Golden Guardians Sign Damonte, Goldenglue Moves to Academy

by in League of Legends | Jun, 9th 2020

The fact that Tanner “Damonte” Damonte had to play in Academy LCS for the first half of 2020 was an egregious oversight, further highlighted by the fact that he was able to lead Clutch Gaming to the World Championship mere months prior. That kind of perplexing alternate timeline has come to a close as the Golden Guardians have just decided to sign Damonte as their starting mid laner for the remainder of the season.

Now, make no mistake, Damonte is not the second coming of Lee “Faker” Sang-hyeok. What he is, however, is a promising native talent, and in a region that’s not known for producing top-tier mid laners, having such a strong player is like a small miracle in and of itself. He needs guidance and room to grow. Many organizations often claim how they’re willing to foster the LCS superstars of tomorrow and yet they’re not doing anything to back those claims up. The fact that Damonte had a fantastic 2019 and yet couldn’t find a team to start for in 2020 is just a baffling twist no one expected — primarily because it made no sense whatsoever.

Fortunately, after dominating in Academy throughout the last couple of months, he was able to once again find a home at the highest level of competition in North America. Does he deserve such a “promotion?” Absolutely. Will Damonte make the Golden Guardians a top-tier team? Not exactly, but more on that below.

What About Goldenglue?

Greyson Gregory “Goldenglue” Gilmer is pretty much a veteran in every sense of the word, but even though he’s a familiar face, he could never fully breakthrough for a wide variety of reasons. He was supposedly a scrim god but could never translate that kind of performance to the LCS stage. His most recent split (the first time he was a full-time starter) wasn’t exactly a stellar showing.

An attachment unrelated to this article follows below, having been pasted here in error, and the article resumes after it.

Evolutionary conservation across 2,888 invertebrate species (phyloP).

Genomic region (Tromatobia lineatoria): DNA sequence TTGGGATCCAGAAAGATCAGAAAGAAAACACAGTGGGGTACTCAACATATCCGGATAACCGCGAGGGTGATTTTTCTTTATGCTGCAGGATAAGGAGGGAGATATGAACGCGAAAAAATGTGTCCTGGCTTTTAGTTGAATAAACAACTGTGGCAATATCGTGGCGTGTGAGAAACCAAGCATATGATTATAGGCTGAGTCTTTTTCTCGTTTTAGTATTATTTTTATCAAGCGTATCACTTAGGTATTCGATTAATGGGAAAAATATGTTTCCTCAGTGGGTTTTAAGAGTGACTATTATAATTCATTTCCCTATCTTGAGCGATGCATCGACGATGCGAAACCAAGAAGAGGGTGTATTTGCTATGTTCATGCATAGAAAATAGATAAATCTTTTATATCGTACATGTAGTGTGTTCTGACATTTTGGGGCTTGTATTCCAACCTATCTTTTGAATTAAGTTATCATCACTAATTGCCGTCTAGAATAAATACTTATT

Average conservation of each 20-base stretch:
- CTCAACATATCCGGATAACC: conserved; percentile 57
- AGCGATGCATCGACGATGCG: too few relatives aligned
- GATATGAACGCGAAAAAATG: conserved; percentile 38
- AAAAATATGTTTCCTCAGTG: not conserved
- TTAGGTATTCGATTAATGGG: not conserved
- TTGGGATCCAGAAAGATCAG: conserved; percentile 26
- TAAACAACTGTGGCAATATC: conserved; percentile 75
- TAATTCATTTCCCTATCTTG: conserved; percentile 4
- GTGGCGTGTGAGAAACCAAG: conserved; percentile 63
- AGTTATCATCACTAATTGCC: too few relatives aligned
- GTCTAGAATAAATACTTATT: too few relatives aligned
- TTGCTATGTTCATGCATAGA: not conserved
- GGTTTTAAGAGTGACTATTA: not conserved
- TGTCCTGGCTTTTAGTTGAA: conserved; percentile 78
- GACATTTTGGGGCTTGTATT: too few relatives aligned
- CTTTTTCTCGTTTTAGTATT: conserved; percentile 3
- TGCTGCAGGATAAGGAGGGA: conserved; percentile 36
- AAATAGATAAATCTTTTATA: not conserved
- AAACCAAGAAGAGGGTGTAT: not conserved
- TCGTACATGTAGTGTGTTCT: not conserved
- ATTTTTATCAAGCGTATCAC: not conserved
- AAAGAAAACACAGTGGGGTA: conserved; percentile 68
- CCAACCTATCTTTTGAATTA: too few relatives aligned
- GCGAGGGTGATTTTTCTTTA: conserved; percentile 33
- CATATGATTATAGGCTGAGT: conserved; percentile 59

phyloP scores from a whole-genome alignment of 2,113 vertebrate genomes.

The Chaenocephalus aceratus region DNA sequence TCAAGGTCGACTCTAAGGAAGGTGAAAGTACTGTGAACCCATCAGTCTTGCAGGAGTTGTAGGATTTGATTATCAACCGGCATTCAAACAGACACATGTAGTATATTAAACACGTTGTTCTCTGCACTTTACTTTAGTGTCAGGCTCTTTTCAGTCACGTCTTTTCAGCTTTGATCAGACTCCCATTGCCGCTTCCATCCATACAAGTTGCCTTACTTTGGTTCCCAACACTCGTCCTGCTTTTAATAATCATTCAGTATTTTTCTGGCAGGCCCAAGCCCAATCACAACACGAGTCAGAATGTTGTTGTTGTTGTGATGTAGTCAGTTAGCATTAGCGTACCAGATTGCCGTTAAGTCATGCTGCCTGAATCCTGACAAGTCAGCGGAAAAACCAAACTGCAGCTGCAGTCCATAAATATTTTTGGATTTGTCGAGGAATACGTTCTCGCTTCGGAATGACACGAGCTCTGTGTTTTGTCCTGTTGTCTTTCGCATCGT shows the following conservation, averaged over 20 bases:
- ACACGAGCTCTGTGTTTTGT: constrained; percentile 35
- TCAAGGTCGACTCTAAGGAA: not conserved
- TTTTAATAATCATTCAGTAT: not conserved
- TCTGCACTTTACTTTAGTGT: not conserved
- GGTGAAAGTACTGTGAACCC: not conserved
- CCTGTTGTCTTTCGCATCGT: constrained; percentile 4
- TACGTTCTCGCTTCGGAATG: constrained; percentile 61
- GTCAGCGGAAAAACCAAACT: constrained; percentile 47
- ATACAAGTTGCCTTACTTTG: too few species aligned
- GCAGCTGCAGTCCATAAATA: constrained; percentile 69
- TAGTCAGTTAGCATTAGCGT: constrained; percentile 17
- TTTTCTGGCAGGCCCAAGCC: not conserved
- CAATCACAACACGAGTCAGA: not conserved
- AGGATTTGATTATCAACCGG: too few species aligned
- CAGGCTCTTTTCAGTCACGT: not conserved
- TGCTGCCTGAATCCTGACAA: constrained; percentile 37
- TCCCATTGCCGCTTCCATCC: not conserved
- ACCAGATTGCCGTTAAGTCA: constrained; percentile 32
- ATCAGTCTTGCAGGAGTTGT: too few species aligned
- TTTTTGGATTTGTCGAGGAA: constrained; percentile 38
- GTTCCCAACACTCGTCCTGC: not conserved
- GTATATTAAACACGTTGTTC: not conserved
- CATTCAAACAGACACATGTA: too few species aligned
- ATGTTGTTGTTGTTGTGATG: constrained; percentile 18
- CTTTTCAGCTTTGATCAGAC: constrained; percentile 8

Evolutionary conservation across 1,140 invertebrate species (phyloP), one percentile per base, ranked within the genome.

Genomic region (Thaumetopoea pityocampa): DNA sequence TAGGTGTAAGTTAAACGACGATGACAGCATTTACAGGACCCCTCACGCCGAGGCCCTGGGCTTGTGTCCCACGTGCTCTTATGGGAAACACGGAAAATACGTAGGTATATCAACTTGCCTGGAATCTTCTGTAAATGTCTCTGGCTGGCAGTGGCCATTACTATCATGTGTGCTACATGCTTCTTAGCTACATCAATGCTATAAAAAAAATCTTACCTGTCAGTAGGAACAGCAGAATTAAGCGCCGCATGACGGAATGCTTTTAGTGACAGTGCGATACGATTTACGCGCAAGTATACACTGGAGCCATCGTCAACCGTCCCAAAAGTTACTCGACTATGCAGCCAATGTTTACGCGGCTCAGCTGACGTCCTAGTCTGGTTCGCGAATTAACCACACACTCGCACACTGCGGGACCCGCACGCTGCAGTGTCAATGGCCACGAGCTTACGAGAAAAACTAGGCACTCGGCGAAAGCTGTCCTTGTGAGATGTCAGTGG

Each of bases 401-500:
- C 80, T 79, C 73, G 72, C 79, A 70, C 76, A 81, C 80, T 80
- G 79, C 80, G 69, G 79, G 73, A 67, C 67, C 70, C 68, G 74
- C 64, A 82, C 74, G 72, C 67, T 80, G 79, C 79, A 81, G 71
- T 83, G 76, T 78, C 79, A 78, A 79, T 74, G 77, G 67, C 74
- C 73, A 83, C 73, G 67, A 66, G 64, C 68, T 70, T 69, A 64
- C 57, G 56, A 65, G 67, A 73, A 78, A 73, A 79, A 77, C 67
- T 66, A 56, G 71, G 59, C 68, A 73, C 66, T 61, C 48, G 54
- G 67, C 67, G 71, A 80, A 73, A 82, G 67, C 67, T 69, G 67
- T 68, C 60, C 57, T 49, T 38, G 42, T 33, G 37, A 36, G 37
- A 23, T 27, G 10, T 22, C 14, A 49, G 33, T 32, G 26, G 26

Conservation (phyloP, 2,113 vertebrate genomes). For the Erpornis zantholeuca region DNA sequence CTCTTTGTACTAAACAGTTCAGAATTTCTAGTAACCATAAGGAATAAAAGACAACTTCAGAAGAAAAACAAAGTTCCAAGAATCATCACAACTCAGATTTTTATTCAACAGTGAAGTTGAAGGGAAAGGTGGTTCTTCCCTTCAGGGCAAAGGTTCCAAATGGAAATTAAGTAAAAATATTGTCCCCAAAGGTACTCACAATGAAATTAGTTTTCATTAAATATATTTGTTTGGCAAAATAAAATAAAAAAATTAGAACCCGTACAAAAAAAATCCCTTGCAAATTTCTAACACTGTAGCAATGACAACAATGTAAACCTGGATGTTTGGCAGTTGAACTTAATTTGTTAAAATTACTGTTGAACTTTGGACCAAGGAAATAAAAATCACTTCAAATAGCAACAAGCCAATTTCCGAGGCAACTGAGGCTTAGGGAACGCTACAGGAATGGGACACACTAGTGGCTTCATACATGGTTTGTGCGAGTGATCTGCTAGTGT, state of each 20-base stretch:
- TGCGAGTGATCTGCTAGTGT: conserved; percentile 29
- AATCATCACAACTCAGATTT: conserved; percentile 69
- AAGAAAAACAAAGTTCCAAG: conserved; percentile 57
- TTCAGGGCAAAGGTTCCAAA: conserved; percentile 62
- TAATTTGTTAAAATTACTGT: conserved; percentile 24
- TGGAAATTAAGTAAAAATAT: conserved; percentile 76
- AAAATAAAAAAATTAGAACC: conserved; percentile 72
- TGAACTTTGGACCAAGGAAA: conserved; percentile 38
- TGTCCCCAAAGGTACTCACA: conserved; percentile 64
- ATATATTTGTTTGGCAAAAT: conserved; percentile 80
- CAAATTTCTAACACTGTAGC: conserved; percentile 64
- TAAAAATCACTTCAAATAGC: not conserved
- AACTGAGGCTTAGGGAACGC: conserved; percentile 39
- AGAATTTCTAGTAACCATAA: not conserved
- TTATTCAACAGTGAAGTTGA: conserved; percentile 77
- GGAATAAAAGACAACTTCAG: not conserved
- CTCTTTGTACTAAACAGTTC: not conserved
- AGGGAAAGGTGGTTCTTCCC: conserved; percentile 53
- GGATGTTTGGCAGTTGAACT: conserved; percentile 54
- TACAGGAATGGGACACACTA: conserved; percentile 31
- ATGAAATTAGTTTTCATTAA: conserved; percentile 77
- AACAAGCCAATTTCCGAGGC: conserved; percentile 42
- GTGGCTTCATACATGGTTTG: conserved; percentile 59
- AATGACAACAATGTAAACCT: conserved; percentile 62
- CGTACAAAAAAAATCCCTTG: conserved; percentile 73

He ranks lowest in KDA (2.4), has mediocre laning stats, and vastly unimpressive damage output. At best, you could argue that he’s a painfully mediocre mid laner which isn’t all that great. And no, it’s not all about the statistics or any number but rather the overall effect a player has on the map and his team. Goldenglue, while certainly great at times, wasn’t able to consistently push his team over the finish line. Whether that’s because of his limitations as a player or a much bigger problem at GGS remains to be seen.

He will now be slotted into Academy and will compete with GGS’ Nicholas “Ablazeolive” Abbott for the starting spot in the “little leagues.” Not exactly a prestigious position to be in, but it’s not an unexpected twist either, given his performance. The Golden Guardians want to improve their ranking; reaching any higher will require quite a noticeable overhaul of their starting line-up.

A Stronger Support Staff

To further bolster their team and chances of leaving a mark in 2020, GGS has also promoted Kim “Olleh” Joo-sung as their positional coach. It wasn’t that long ago that Olleh was at the top of North America, being touted as one of the best NA imports of all time. He’s a former champion and was once one of the most impactful support players in the West.